• A lot of reports mixed together two different problems:the 1kΩ–3.3kΩ problem and the optimization to maximize sensitivity of the thermistor temperature sensor.  I encouraged students to use more section headers and avoid mixing different problems together.
  • Figures should be numbered and have paragraph-long captions below each figure.  I reminded students that most engineering reports are not read in detail—readers flip through looking at the pictures and reading the picture captions. If the pictures and captions don’t have most of the content, then most readers will miss it. I also pointed out that many faculty, when creating new journal articles, don’t ask for an outline, but ask for the figures.  Once the figures tell the right story, the rest of the writing is fairly straightforward.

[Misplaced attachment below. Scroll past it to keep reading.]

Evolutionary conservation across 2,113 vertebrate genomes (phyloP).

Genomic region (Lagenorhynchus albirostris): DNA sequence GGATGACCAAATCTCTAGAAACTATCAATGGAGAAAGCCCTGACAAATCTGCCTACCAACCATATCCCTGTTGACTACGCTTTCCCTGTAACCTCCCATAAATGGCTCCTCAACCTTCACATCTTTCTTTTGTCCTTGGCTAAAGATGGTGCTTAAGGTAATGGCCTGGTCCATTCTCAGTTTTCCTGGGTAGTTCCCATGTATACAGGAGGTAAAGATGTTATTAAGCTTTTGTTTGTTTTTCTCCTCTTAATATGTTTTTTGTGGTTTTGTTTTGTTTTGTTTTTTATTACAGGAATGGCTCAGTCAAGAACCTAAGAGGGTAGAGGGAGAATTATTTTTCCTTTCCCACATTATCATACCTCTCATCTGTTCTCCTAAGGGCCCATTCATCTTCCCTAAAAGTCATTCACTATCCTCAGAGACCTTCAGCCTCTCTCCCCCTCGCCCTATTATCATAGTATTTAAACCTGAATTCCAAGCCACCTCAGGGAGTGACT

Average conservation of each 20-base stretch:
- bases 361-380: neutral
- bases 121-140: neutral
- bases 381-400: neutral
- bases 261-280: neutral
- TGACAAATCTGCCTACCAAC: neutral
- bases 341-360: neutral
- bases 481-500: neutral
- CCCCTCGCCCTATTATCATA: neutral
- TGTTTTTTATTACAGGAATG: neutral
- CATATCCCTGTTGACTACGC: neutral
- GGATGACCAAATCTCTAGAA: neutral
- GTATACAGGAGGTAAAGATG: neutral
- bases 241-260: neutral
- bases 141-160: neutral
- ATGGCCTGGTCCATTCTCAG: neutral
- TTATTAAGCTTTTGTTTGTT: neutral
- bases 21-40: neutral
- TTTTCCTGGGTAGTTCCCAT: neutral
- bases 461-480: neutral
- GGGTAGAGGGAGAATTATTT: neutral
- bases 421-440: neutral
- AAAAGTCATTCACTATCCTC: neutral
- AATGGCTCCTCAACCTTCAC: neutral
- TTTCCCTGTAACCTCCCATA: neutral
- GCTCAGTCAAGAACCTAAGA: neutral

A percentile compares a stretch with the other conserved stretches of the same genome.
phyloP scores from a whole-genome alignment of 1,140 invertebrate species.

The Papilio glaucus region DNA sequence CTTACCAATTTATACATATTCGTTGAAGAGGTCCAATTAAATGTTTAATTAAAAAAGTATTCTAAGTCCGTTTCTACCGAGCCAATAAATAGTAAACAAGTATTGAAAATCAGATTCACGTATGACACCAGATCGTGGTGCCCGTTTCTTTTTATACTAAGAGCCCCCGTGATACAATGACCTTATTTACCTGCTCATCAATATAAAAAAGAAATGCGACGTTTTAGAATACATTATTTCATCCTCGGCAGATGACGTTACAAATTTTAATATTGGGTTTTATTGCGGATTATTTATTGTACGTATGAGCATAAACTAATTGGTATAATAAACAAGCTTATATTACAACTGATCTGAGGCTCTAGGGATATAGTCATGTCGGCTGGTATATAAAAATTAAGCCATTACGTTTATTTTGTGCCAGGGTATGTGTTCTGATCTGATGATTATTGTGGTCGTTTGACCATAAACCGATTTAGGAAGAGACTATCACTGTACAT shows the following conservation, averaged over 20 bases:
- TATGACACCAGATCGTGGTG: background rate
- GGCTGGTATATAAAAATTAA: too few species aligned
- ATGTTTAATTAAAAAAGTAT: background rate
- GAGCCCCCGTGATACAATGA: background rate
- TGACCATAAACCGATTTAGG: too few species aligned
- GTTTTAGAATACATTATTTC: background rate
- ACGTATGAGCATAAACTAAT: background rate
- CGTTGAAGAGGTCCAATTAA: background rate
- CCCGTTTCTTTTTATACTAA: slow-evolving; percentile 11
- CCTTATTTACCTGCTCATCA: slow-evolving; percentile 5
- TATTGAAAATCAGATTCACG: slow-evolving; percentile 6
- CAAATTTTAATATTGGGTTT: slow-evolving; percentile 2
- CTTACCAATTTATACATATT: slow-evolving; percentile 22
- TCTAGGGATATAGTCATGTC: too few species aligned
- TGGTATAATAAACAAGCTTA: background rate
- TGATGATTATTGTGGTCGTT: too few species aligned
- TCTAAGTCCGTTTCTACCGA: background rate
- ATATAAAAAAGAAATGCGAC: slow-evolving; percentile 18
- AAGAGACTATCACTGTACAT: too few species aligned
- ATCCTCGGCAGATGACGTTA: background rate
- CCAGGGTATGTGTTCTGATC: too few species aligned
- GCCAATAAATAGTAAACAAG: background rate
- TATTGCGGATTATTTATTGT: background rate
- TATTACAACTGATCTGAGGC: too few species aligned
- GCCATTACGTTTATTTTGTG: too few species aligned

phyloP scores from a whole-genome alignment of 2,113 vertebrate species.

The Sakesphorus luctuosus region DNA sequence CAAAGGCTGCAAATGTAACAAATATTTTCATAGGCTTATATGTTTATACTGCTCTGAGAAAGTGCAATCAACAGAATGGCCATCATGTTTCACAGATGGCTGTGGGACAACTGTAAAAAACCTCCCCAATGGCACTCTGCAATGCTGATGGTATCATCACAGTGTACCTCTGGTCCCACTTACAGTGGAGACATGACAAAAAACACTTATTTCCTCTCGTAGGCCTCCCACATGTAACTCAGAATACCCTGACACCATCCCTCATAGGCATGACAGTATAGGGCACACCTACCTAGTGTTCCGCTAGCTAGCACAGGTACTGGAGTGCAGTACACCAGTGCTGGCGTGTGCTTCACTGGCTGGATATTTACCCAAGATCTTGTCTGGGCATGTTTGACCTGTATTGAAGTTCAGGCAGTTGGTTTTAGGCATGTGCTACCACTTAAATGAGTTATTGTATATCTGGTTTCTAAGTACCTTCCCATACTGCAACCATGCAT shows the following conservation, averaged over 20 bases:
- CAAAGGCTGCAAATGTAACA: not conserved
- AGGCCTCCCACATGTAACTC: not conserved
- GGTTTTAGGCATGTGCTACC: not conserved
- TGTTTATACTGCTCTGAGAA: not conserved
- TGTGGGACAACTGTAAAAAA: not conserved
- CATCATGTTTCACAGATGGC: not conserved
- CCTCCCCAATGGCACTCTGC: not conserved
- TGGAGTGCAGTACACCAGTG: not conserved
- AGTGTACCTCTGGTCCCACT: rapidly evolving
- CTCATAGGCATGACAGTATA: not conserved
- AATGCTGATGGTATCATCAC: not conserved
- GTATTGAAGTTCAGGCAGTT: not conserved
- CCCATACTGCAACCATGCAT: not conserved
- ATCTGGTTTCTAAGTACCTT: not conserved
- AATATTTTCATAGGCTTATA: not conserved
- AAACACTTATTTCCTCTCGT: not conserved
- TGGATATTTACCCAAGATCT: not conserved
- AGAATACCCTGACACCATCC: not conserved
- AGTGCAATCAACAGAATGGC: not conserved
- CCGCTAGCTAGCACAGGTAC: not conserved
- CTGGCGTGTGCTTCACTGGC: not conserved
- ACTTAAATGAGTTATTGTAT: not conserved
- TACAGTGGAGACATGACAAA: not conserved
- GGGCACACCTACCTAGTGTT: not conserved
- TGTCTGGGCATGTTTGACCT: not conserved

• A lot of the students misused  “would” in their writing, treating as some formal form of “to be”. The main use in technical writing is for contrary-to-fact statements: “the temperature would go down, if dissipating power cooled things instead of heating them”.  Whenever I see “would” in technical writing, I want to know why whatever is being talked about didn’t happen.
  • A number of the students had the correct answer for the optimization problem, but had not set up or explained the optimization. Right answers are not enough—there must be a rational justification for them. In some cases, the math was incomprehensible, with things that weren’t even well-formed equations. I suspect that in many cases, the students had copied down the answer without really understanding how it was derived and without copying down the intermediate steps in their lab notebooks, so they could not redo the derivation for the report.